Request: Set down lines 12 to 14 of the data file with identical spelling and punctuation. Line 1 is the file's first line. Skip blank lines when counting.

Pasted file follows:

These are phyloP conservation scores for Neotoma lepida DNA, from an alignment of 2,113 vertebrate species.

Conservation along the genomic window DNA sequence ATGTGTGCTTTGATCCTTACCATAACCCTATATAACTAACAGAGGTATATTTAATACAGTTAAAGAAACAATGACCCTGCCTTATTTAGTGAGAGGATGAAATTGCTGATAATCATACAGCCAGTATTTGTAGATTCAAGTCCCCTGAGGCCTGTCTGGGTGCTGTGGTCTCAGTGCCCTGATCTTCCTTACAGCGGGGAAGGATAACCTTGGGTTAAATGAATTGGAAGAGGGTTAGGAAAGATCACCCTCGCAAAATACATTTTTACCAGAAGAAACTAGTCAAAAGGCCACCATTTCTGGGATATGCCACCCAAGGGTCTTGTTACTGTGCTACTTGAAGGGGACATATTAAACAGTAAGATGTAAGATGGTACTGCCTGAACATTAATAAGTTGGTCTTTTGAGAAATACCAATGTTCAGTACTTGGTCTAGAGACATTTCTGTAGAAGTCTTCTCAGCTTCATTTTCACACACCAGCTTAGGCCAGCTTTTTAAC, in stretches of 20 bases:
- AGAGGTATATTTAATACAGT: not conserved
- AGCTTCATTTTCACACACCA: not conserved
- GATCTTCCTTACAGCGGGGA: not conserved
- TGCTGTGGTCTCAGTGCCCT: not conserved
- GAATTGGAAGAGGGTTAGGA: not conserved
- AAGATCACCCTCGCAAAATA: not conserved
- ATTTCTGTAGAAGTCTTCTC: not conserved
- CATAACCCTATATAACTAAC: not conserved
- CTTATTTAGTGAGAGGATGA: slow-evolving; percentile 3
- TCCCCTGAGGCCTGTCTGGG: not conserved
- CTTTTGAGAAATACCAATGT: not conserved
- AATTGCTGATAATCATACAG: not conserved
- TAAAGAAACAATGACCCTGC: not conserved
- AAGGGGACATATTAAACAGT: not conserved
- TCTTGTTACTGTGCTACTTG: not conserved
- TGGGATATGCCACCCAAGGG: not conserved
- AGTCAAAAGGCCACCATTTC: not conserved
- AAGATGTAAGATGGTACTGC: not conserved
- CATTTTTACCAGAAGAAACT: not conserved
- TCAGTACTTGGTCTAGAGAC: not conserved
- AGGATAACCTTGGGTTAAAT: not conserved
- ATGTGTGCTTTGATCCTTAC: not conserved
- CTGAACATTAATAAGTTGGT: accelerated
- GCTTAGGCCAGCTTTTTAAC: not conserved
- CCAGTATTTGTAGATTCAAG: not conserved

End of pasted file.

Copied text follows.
- TCCCCTGAGGCCTGTCTGGG: not conserved
- CTTTTGAGAAATACCAATGT: not conserved
- AATTGCTGATAATCATACAG: not conserved